Scotland’s jobs market deteriorates as demand weakens for permanent and temp staff

But candidate shortages continued to push up starting salaries, according to latest RBS snapshot.

Scotland’s jobs market took a further turn for the worse in the closing weeks of 2023 as economic uncertainty discouraged workers from seeking new roles, a report today suggests.

Royal Bank of Scotland’s latest Report on Jobs survey points to a fresh decline in permanent staff appointments across the country during December. The pace of reduction was the strongest since April, as growing economic concerns weighed on hiring decisions.

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However, temp billings rose in December, highlighting a preference for temporary, part-time and casual staff among employers, the report noted. Candidate shortages continued to push up starting salaries, though the rate of inflation eased notably from November. Temp wage growth also softened during the tail end of the year. Overall demand for staff weakened, with both permanent and temp vacancies declining markedly in December.

The latest RBS Report on Jobs suggests that both permanent and temp vacancies declined markedly in December.The latest RBS Report on Jobs suggests that both permanent and temp vacancies declined markedly in December.
The latest RBS Report on Jobs suggests that both permanent and temp vacancies declined markedly in December.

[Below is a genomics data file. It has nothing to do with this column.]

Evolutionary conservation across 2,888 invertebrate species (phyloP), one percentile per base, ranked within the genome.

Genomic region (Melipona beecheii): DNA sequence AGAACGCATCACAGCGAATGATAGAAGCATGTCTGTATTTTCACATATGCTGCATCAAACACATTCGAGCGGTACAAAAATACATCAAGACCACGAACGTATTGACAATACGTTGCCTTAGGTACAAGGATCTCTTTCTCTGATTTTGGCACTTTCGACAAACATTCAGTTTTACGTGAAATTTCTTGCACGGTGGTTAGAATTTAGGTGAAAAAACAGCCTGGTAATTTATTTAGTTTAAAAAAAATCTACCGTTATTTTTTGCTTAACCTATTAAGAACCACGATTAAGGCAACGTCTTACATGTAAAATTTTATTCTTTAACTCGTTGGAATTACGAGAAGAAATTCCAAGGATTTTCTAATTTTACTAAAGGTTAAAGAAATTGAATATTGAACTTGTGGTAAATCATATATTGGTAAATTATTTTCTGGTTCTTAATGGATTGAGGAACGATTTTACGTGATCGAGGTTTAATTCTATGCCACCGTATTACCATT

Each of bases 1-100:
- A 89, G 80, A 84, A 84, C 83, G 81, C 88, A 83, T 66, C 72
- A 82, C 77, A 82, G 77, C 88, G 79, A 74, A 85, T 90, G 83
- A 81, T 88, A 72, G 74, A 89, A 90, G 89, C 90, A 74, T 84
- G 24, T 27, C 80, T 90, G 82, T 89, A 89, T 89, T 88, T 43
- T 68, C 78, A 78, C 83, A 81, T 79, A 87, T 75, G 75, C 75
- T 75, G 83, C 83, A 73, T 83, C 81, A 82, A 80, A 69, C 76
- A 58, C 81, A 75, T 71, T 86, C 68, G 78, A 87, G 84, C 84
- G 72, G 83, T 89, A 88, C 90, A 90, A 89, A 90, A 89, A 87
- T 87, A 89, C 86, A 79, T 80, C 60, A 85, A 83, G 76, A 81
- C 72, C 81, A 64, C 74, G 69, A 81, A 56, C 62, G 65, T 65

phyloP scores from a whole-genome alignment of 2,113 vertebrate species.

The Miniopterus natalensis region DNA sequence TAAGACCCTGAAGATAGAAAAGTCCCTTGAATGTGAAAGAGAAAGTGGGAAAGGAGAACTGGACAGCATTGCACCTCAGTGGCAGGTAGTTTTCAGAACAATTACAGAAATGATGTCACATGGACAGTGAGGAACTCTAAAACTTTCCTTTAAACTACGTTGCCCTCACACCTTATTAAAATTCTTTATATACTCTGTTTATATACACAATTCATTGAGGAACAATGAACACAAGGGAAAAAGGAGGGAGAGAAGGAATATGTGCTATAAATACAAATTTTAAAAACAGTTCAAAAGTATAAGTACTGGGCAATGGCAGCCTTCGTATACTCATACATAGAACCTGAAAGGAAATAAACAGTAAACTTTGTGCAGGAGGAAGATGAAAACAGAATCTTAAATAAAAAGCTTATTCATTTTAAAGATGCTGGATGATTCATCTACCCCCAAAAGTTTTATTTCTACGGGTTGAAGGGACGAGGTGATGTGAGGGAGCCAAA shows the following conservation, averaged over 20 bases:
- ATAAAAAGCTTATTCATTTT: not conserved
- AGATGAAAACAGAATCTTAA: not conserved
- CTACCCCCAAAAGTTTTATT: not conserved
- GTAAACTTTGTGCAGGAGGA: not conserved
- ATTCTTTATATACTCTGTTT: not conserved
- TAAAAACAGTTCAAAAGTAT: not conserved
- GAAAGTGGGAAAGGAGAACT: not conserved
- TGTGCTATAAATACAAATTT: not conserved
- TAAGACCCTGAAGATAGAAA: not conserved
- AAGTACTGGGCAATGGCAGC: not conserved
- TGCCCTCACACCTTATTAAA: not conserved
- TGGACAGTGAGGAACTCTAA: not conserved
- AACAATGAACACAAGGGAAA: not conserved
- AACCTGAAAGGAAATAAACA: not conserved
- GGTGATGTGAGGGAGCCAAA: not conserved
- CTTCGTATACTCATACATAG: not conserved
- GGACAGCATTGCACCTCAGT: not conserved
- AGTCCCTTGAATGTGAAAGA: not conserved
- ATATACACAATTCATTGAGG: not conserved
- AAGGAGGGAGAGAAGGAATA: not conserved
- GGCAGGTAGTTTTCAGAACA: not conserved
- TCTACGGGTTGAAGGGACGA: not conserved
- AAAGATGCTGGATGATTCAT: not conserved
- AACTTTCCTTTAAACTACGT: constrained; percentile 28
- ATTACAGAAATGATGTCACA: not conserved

Sebastian Burnside, chief economist at Royal Bank of Scotland, said it had generally been a weak year for the Scottish labour market, with permanent staff appointments rising in only three months of 2023. He added: “December recorded the most marked decline in permanent placements since April and one that was sharp overall, as employers were hesitant to commit to new hires amid lingering economic uncertainty - a theme also observed at the UK level. In contrast, temp billings continued to increase at the end of the year as businesses opted for more flexible employment arrangements.

“The subdued economic environment and signs of further declines in vacancies suggest that hiring activity will remain weak as we head into 2024. However, softening demand conditions have led to slower rates of pay growth, especially for permanent starters’ salaries, helping to ease the pressure on employers’ budgets.”

The seasonally adjusted report, which is compiled by S&P Global, is based on a monthly survey of around 70 recruitment and employment consultants, and provides up-to-date information on labour market trends. It is directly comparable with the KPMG and REC Report on Jobs survey for the UK, which uses an identical methodology.

Permanent staff availability across Scotland fell in December, stretching the current period of decrease to 35 months. According to recruiters, fewer workers were willing to risk a job move in the current economic climate. The reduction in the number of workers seeking permanent positions across Scotland contrasted with a marked upturn in permanent staff availability at the UK level.

Salaries awarded to newly-placed permanent staff increased sharply across Scotland in December, the latest findings revealed. The rise in salaries was said to have been primarily driven by candidate shortages. However, the rate of inflation moderated to a seven-month low and was weaker than both the historical and UK-wide averages.

The latest data signalled a further rise in temporary wages north of the Border at the end of 2023. While the pace of increase eased for the second month running, it remained sharp overall and broadly in line with the long-run average, RBS added. The latest upturn in temp pay was largely linked to growing cost of living pressures.



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